It announced last Friday that it hopes 2 per cent of its UK & Ireland manufacturing workforce will be apprentices by the end of 2011.
The food giant currently has 36 apprentices on its books and hopes take on another 50 per cent by 2012.
Later this month it is taking on four engineering and two confectionery apprentices at its gum and candy factory in Sheffield.
Industry focus on apprenticeships
Kraft Foods joins a growing number of UK food and drink manufacturers putting faith in apprentices to fill the gap left by a diminishing number of engineering graduates.
At the Food and Drink Federation's Community Partnership Awards last week The Apprentice winner Tim Campbell announced that the industry has pledged to double the number of apprentices it employs, taking the number to around 3,400 by 2012.
Nicki Hunt, campaign manager for the Food and Drink Federation (FDF), told ConfectioneryNews.com the move comes at a time when the industry is seeking to replace up to 137,000 skilled employees over the next five years.
“The culture in the past has been on degrees but there has been a cultural change.”
She said engineering has never been seen as a particularly attractive option for young people and the increase in university tuition fees could deter potential students further.
“People don’t know about the careers in food and drink manufacturing on offer and the image of the industry is very negative,” she said.
“It’s an extremely good sector to get into. It was one of the few to weather the recession, the pay is above average and the prospects are very good. People who come to the industry tend to stay for a long time.”
Hunt said the majority of apprentices will come straight from school or could be older people from other sectors.
Benefit for employers
She said more apprentices would enable companies to develop staff in its own mould and help with staff retention.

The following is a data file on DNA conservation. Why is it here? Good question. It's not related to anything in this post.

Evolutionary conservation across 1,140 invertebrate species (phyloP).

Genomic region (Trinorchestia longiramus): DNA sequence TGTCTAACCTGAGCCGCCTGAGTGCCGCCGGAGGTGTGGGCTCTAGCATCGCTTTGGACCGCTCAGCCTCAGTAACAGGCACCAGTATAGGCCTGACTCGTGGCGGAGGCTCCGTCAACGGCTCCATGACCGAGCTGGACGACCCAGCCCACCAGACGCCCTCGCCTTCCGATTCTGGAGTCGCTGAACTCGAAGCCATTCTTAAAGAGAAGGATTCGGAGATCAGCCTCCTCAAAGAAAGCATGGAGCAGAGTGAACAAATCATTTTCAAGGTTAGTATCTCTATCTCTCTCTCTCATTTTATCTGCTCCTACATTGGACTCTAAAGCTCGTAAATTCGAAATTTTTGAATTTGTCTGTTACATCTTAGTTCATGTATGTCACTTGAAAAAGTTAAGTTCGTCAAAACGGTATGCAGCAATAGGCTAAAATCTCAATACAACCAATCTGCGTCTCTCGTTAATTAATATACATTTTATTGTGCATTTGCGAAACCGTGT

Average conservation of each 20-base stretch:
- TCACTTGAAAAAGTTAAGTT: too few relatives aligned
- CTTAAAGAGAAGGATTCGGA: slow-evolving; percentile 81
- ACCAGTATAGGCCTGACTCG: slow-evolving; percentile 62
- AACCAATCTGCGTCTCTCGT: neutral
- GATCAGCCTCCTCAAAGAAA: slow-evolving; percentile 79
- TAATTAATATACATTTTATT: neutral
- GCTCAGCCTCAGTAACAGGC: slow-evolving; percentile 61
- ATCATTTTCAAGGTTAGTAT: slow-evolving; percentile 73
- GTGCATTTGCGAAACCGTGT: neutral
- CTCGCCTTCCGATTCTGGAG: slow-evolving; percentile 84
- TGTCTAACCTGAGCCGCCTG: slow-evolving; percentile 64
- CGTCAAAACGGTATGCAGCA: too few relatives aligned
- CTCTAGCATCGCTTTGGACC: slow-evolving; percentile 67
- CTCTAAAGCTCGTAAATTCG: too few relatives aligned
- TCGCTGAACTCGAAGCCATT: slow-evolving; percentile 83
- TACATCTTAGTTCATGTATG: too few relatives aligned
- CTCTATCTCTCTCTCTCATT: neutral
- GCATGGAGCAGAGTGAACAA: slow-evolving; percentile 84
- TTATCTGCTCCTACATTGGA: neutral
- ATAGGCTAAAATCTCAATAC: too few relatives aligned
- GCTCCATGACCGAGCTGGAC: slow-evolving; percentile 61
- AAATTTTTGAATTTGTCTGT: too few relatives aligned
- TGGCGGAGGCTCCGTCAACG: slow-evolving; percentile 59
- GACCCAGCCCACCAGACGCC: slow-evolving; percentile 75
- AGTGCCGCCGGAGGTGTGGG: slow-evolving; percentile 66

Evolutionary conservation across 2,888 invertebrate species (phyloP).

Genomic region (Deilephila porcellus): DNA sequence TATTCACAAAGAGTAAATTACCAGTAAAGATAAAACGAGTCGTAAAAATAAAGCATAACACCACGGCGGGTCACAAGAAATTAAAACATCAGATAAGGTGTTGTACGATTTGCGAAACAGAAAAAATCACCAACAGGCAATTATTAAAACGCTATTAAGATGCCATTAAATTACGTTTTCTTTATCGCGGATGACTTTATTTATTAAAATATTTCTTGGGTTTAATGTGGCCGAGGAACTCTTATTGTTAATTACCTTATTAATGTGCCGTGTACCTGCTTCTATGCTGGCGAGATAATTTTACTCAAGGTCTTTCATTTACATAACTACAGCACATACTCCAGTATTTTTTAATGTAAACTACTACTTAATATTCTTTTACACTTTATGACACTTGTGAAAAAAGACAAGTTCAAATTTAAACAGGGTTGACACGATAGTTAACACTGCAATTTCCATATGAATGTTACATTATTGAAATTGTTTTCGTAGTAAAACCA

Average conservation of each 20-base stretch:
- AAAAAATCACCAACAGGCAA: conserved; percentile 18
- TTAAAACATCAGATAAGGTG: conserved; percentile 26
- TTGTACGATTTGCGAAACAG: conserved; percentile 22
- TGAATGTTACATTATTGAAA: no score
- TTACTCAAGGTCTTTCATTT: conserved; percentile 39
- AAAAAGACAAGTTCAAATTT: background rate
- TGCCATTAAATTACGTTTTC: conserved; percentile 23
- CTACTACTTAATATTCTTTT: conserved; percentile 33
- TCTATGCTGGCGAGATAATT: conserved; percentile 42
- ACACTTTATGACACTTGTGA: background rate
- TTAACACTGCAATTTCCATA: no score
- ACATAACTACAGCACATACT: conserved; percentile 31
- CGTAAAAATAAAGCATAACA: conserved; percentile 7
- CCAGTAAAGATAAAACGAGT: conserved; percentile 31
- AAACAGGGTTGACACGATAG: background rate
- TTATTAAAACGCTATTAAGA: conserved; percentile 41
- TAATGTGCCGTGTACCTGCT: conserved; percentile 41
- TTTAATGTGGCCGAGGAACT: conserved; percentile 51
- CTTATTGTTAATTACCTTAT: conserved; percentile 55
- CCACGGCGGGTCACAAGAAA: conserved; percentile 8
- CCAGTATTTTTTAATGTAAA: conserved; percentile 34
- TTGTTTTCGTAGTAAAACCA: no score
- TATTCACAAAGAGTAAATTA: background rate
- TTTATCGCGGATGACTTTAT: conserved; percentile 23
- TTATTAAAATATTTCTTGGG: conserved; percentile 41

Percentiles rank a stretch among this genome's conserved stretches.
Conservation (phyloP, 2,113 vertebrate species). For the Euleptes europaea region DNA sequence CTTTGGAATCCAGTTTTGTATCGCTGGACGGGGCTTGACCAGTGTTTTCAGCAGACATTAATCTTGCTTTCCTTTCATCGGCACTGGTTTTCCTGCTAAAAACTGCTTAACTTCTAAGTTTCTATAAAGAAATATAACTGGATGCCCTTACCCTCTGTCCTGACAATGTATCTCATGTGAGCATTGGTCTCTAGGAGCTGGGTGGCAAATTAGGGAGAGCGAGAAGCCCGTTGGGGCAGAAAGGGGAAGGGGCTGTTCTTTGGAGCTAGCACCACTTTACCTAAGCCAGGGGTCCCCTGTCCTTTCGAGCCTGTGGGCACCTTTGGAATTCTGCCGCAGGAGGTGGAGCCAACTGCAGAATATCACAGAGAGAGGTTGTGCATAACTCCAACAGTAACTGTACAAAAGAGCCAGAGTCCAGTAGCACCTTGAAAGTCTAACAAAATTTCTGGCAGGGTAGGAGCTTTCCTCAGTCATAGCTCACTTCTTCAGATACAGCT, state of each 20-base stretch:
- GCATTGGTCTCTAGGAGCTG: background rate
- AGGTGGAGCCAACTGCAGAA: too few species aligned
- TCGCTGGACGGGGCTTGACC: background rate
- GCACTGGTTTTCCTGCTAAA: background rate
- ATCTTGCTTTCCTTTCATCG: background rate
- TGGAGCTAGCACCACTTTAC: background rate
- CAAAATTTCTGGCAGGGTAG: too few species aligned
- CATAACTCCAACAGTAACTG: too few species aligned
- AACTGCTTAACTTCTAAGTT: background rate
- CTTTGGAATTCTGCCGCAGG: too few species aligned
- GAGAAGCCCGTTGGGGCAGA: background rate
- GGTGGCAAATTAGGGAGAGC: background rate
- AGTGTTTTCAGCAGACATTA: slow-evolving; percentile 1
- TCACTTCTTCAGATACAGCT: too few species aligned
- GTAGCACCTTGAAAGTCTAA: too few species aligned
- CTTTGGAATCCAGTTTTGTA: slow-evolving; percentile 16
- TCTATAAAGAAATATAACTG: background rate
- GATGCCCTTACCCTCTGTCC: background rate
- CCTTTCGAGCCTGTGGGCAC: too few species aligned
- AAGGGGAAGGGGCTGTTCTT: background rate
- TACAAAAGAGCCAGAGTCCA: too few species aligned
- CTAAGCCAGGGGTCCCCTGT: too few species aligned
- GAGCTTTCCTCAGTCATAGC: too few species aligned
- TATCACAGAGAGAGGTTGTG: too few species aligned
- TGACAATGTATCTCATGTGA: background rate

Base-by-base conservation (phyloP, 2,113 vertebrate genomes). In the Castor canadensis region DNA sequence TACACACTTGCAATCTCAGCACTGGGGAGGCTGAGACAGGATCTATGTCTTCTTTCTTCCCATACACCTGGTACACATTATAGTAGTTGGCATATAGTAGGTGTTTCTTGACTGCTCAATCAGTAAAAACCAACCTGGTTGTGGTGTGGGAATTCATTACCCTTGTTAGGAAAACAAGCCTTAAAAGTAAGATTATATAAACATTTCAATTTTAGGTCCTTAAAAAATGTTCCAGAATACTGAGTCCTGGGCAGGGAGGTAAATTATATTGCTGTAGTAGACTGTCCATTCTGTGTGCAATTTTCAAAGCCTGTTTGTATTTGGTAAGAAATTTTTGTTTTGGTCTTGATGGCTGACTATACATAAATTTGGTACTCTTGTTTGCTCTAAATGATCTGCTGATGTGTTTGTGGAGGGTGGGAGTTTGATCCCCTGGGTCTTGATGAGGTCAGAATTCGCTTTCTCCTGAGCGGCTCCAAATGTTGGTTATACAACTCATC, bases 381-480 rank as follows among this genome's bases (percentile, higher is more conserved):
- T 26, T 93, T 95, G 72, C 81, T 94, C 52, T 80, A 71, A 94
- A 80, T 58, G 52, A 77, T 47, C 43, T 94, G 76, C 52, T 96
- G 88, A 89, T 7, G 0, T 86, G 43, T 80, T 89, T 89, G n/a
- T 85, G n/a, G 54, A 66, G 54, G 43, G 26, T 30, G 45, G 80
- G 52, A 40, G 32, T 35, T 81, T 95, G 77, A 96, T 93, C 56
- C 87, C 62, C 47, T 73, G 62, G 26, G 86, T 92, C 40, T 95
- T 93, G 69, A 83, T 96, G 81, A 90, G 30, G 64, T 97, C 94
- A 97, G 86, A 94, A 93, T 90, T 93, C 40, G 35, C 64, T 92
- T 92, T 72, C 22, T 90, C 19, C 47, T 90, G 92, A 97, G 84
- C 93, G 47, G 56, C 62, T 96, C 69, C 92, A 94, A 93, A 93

Alan Lewis, head of engineering at Kraft Food UK & Ireland said: “Apprenticeships ensure that our workforce has the practical skills and qualifications the business needs. Bringing new blood into a team also brings a sense of progression and excitement. We have seen a positive impact on employee morale as other employees see apprentices as evidence of investment in the future.”
Samantha Wothers, corporate affairs assistant manager at Kraft Foods said: “Our apprenticeship programme looks to introduce new talent into our manufacturing stream and we take on apprentices in both confectionery and engineering, which will help drive investment in our manufacturing network.”
Shortage of engineering graduates
Earlier this year Nestle said the industry was suffering from a lack of engineering graduates and it pledged to work with universities to develop courses tailored to food and drink manufacture to plug the gap.
The FDF said it will be working with its member companies over the next two years to develop the UK’s first ever food manufacturing degree, which would offer internships to provide aspiring engineers a route into the industry.